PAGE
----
Questions for Christians, by John Morreall
Blind acceptance of received religious beliefs and practices leaves one a spiritual infant. Although many people are comfortable living in that state, it’s not spiritually healthy to do so. The risks involved in questioning one’s beliefs and practices are worth taking. To borrow from Anselm, we are well served when faith pursues understanding.
John Morreall, a professor of religious studies at the College of William and Mary, wants Christians to ask questions of their beliefs and practices, following the example of Peter Abelard, who put theological statements to the test in Sic et Non. He envisions his book Questions for Christians as a modern rendition of Abelard’s work. Even though Morreall insists that Jesus did not teach doctrines, but rather offered his followers a way of life, in this book he focuses his attention on the rationality of Christian doctrines and beliefs.
Morreall examines nearly every facet of Christian belief, from the authority and interpretation of scripture to the nature of the church, with chapters examining Christology, the Trinity, the nature of God, the afterlife, and even the existence of angels and demons and whether angels have wings and demons have horns. He checks these varied beliefs against what he believes are the central teachings and practices of Jesus.
To this end Morreall presents ten tenets, beginning with the love ethic, to which he refers throughout the book. If you practice the love ethic, he says, you put “your time and energy into helping people, and trust in God to provide your daily needs.” The remaining tenets relate to the family of God, equality, economics, leadership, festivity, legalism, divine judgment, forgiveness, and pacifism.
Morreall bemoans the influence of Greek philosophy on Christianity and later Constantine’s embrace of the faith, arguing that these two developments moved the church away from the primitive purity of Jesus’ message. With Constantine came councils and creeds, the ascendance of trinitarianism, and a doctrinal system that Morreall finds problematic. There is some truth in his account of the effects of merging church and state, but in his desire to cast doctrinal developments such as the Trinity in a negative light, Morreall links them too closely to the interests of the state.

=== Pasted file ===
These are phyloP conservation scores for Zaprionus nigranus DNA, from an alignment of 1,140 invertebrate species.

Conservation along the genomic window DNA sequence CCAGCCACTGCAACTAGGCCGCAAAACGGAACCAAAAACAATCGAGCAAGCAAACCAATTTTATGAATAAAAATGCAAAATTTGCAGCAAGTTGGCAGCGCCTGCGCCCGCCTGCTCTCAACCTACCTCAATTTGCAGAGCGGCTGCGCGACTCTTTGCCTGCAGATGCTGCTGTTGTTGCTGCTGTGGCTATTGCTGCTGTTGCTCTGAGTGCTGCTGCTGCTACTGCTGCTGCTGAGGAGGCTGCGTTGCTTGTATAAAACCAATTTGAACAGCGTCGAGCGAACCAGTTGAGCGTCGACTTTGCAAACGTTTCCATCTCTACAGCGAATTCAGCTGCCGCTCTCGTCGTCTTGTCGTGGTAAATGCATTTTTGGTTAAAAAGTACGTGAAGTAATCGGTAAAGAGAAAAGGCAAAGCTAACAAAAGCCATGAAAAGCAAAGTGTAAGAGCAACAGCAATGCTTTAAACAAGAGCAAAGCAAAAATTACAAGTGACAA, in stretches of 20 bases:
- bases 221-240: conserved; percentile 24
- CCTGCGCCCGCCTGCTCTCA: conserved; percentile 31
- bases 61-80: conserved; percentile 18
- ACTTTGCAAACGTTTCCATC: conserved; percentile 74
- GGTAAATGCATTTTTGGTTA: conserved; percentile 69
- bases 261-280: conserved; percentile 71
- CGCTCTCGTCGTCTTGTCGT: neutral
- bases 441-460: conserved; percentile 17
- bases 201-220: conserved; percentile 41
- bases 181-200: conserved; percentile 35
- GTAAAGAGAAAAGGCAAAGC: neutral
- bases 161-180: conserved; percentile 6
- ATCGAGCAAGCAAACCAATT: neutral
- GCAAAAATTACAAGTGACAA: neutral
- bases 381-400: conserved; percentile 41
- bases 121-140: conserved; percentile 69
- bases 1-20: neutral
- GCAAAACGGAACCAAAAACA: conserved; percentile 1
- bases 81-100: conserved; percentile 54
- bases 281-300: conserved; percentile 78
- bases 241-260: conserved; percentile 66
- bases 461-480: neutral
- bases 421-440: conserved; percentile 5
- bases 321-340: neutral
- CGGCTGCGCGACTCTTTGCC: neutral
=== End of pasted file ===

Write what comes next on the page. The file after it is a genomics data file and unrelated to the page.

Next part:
The intent of the author is commendable. Our belief systems should be marked by clarity, coherence, and credibility, as well as by mystery and humility. However, Morreall’s argument is flawed. What he offers is a liberal version of fundamentalism. The manner of his presentation lacks nuance. In many places he falls victim to the same tendencies for which he criticizes conservatives. Too often he offers an either/or choice: if the ransom theory of the atonement is true, then Anselm’s satisfaction theory must be false. This despite the fact that the biblical materials invite a variety of interpretations of the meaning of the cross.
Morreall accuses the Gospel writers of not being “careful, logical thinkers” because they applied the term messiah to Jesus in a way that was out of line with traditional uses of the word. Why this makes them less than careful in their thinking is not clear. He displays similar narrowness when he discusses formulations of the Trinity by fourth-century theologians such as Athanasius and Gregory of Nyssa, accusing them of constructing “poorly thought-out theories that were then mistranslated several times, until the result was our incoherent English phrase ‘God is three persons in one substance.’” The fact that in the modern era theologians from Barth to Moltmann have continued to work with these categories seems to belie the idea that those earlier theologians’ theories were “poorly thought-out.”
Then there’s Morreall’s use of caricature, as when he gives the impression that conservative thinkers are less than educated. At one point he mentions Billy Graham and Joel Osteen, notes that neither went to seminary, and then writes that “such preachers present their own positions as obviously correct and treat historical and critical discussion as unnecessary.”
In a book that seems to be targeting a general audience, Morreall covers too many topics and does so in a way that will create more walls than bridges. His vision is narrow, his tone is judgmental, and his historical and theological work is often sloppy. The premise is sound, but other books will do a better job of accomplishing the task at hand.